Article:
We got a ‘Red’ rating for UWE’s level of free speech but it’s not as bad as it seems

We were marked down for being against sexual harassment and discrimination

After looking at the criteria in deciding the Free Speech ranking of UWE, it really isn’t such steep criticism after all. The main contention with free speech the survey holds is the ‘Safer Spaces’ policy run by The Students’ Union in collaboration with the university. The Safer Space policy sets out to provide an “environment where students can express their views free from discrimination, harassment and bullying” and works to “respect our diverse population and take a zero tolerance approach to discrimination in any term” by setting up a way to report incidents resulting in “disciplinary action”. The main targets of censorship are comments that could be perceived as  “racist, sexist, homophobic, threatening or violent” or  “that could cause offence to a student with a disability”.

Spiked is a magazine that opposes all forms of censorship, including hate speech. If it isn’t physical abuse, it’s just ‘banter’ and ‘locker room talk’ . When you consider it, it feels difficult trying to strike a balance between excessive political correctness and creating a safe environment where those who might be subject to discrimination can breathe without the threat of harassment having preventative measures or no consequence. There’s a view that it’s counter-productive and almost fascist for institutions such as universities to take an ideological stance on certain issues, which is a good point. But the idea is that we would be incised if a university had the ability to shut down a non-violent protest for tuition fee increases, and should in turn be angry if they shut down an anti-Muslim rally (despite it promoting division and discrimination) because it infringes on our right to Free Speech too.

Oh no, we have a policy against sexual harassment

The university’s policies about this, however, do recognise that Freedom of Speech should be respected as well as “recognising its boundaries” – suggesting that extreme and overblown allegations against students for offensive speech won’t be met with undue repercussions. The university sets out that these policies don’t extend to “disagreeing with someone’s point of view”.  The University’s bullying, harassment and victimisation policies are also put in place in order to meet the requirements of the Government’s 2010 Equality Act that aims to reduce discrimination in workplace environments. This is also probably why most universities obtained a ‘Red’ ranking, and so few obtained ‘Green’.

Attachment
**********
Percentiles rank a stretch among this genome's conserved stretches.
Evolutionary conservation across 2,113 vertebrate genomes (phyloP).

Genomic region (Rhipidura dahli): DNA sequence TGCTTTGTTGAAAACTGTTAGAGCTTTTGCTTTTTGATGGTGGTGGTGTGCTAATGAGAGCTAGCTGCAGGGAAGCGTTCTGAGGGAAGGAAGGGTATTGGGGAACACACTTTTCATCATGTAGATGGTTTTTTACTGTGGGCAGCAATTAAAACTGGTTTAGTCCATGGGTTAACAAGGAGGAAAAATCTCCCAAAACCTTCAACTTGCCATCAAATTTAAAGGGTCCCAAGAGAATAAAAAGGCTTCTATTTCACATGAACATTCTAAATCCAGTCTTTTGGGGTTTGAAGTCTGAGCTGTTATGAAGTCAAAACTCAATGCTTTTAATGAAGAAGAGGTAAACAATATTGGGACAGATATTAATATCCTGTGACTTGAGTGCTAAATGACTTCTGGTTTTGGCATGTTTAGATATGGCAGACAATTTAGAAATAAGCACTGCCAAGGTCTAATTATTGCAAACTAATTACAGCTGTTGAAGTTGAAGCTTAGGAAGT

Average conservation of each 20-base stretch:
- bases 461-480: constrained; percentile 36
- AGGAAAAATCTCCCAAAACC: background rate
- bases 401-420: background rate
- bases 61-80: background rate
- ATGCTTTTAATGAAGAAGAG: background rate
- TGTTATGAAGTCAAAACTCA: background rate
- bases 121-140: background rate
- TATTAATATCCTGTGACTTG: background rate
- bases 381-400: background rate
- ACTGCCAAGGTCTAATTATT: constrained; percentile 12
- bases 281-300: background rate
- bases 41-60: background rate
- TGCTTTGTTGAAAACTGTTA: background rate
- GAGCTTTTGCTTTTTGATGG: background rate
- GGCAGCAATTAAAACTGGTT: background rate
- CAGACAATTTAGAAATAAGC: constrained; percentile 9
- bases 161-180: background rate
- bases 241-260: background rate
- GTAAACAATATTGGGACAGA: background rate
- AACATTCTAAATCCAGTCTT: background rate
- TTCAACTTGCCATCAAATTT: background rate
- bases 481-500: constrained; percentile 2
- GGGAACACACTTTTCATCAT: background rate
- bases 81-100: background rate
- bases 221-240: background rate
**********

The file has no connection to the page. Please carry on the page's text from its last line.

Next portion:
The Freedom of Speech policies at the university, however, focus on external speakers and meetings. The process of approving an external speaker is bureaucratic and long-winded, and the university’s vice-chancellor has the ability to veto a speaker at his discretion which is problematic. The university suggests that this a measure in order to act in accordance with the the 2015 Counter Terrorism Act, but does work  to strike a “balance between concerns around extremism and concerns around censorship”, so its reasoning seems understandable if it is not misused.

Taken at face-value, the ranking could be taken as a criticism of the policies promoted by UWE. The president of the Union, Ahmd Emara, has been met with a level of both criticism and support. The debate around free speech and hate speech is a particularly contentious issue following the controversy and protests around Milo Yiannopoulos campus talks in America. But the free speech ranking system by spiked aligns with the magazine’s own political standpoint of  any level of political correctness equalling totalitarian control of students through policy. It is mainly a criticism of the university having zero-tolerance policy for discrimination and a procedure in place in the event of abuse and bullying occurring within the university. All the critiques read more like praise. We probably wouldn’t want Katie Hopkins giving a talking on racism on our campus either. But the issue is, if some people want it – should the university be able to shut it down? Rather than the issue at hand being that the university “should be doing more” to combat discrimination and harassment, it is probably preferable to most that they’re doing too much.